Why, at the time of Augustus, were all the Roman subjects enrolled?
This happened by a special ordinance of God, that by this enrollment Mary and Joseph should be obliged to go to Bethlehem, that it might be made known to the world that Christ was really born at Bethlehem, of the tribe of Juda, and the house of David, and that He was the Messiah who had been foretold by the prophets (Mich. 5:2).
Let us learn from this how the providence of God directs all things according to His will, and consider the obedience which Mary rendered to the command of a heathen emperor, or rather to God who caused the command.
Why is Christ called the “first-born” of Mary?
Because she gave birth to no child before Him; she bore none after Him, He was the only son of Mary, as He was the only-begotten Son of the Heavenly Father.
Why was Christ born in such poverty?
To teach us not by words but by example that which He afterwards so often preached and forcibly taught, namely: the love of poverty, the practice of humility and patience with contempt of the world, and also to confound by His humble birth the foolish wisdom of the world which seeks only honors, pleasures and riches.
Why was the birth of Christ announced to poor shepherds, and not to King Herod and the chief priests?
That it might be known that God loves to dwell with poor, simple, pious, faithful people, such as the shepherds were, and reveals Himself to those who are little in their own eyes (Mt. 11:25), while He despises the proud and leaves them over to their own spiritual blindness.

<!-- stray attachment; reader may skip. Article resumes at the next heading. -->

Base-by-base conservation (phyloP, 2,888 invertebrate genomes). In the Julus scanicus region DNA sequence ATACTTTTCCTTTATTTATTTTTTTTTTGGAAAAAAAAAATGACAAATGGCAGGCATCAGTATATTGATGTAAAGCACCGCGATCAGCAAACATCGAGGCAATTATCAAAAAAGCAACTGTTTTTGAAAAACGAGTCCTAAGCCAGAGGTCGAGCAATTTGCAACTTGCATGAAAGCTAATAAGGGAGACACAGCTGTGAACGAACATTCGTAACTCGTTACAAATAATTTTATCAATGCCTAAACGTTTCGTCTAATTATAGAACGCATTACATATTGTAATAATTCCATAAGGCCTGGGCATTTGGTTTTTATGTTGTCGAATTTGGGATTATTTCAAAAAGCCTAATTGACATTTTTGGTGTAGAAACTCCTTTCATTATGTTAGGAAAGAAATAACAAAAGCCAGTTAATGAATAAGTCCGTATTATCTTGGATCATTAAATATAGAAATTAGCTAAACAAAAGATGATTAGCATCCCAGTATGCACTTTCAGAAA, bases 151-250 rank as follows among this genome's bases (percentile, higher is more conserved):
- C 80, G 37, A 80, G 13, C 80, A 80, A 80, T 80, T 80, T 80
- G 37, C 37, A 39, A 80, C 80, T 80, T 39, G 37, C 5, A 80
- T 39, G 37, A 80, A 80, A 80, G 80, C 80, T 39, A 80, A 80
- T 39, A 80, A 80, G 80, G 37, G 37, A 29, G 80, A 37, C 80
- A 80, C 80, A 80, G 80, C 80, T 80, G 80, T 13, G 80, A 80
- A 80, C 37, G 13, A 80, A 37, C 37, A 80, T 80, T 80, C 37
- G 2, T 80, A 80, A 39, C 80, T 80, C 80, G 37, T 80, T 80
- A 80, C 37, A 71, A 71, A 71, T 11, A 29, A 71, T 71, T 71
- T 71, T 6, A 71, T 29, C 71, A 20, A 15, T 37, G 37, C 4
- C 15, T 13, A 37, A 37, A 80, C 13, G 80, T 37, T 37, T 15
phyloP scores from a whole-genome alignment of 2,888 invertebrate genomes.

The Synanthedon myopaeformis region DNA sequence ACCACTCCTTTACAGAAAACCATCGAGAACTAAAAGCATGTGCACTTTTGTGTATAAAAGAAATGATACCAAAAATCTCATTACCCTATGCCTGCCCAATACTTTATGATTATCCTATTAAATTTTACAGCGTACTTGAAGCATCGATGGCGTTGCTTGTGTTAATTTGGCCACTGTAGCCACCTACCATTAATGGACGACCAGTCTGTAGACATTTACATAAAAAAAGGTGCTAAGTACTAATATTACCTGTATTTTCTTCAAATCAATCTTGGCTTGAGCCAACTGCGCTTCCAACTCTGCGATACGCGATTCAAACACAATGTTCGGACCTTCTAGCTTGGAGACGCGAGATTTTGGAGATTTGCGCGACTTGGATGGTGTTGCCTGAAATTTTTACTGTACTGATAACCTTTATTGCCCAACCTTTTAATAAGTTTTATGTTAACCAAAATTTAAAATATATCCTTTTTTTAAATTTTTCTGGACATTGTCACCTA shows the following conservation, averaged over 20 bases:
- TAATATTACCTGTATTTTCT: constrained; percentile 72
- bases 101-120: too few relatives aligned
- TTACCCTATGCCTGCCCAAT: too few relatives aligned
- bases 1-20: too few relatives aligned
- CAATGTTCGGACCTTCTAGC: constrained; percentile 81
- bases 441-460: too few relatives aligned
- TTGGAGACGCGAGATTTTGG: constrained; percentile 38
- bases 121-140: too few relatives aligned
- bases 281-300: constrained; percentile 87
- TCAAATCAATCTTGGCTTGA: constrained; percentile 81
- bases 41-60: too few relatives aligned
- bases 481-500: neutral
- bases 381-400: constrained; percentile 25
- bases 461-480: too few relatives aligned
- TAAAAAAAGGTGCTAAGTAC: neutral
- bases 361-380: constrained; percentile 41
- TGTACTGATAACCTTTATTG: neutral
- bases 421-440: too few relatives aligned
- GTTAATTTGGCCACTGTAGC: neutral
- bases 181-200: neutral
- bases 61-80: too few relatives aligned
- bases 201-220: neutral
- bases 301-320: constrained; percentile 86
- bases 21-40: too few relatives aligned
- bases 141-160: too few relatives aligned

Let us learn from this to acquire simplicity and humility, and despise pride and cunning, that God may reveal Himself to us by His interior inspirations.
What is meant by the angelic song of praise: “Glory be to God on high”?
By this song of praise which the priests usually say in the Mass is meant that the greatest praise and the most heartfelt thanks are due to God for having sent His Son into the world; and that those who have the good will to glorify God by all their actions, will receive peace, that is, all happiness, blessings, and salvation.
Rejoice with the angels over the birth of the Savior, return thanks to God, and honor Him alone in all things, that you may have that peace: peace with God, peace with yourself and peace with all men.
Learn also from the angels, who rejoiced in the graces which man would receive from the birth of Christ, to rejoice, and thank God for the favors which He gives your neighbor, and by rejoicing participate in them.

INSTRUCTION ON THE SECOND MASS
In the Introit of this Mass the Church makes use of the words of Isaias:
INTROIT A light shall shine upon us this day: for our Lord is born to us: and he shall be called Wonderful, God, the Prince of peace, the Father of the world to come; of whose reign there shall be no end (Is. 9). The Lord hath reigned, he is clothed with beauty: the Lord is clothed with strength, and hath girded himself. Glory be to the Father.
COLLECT Grant, we beseech Thee, Almighty God, that we, who are filled with the new light of Thy incarnate Word, may show forth in our works what by faith shineth in our minds. Through our Lord.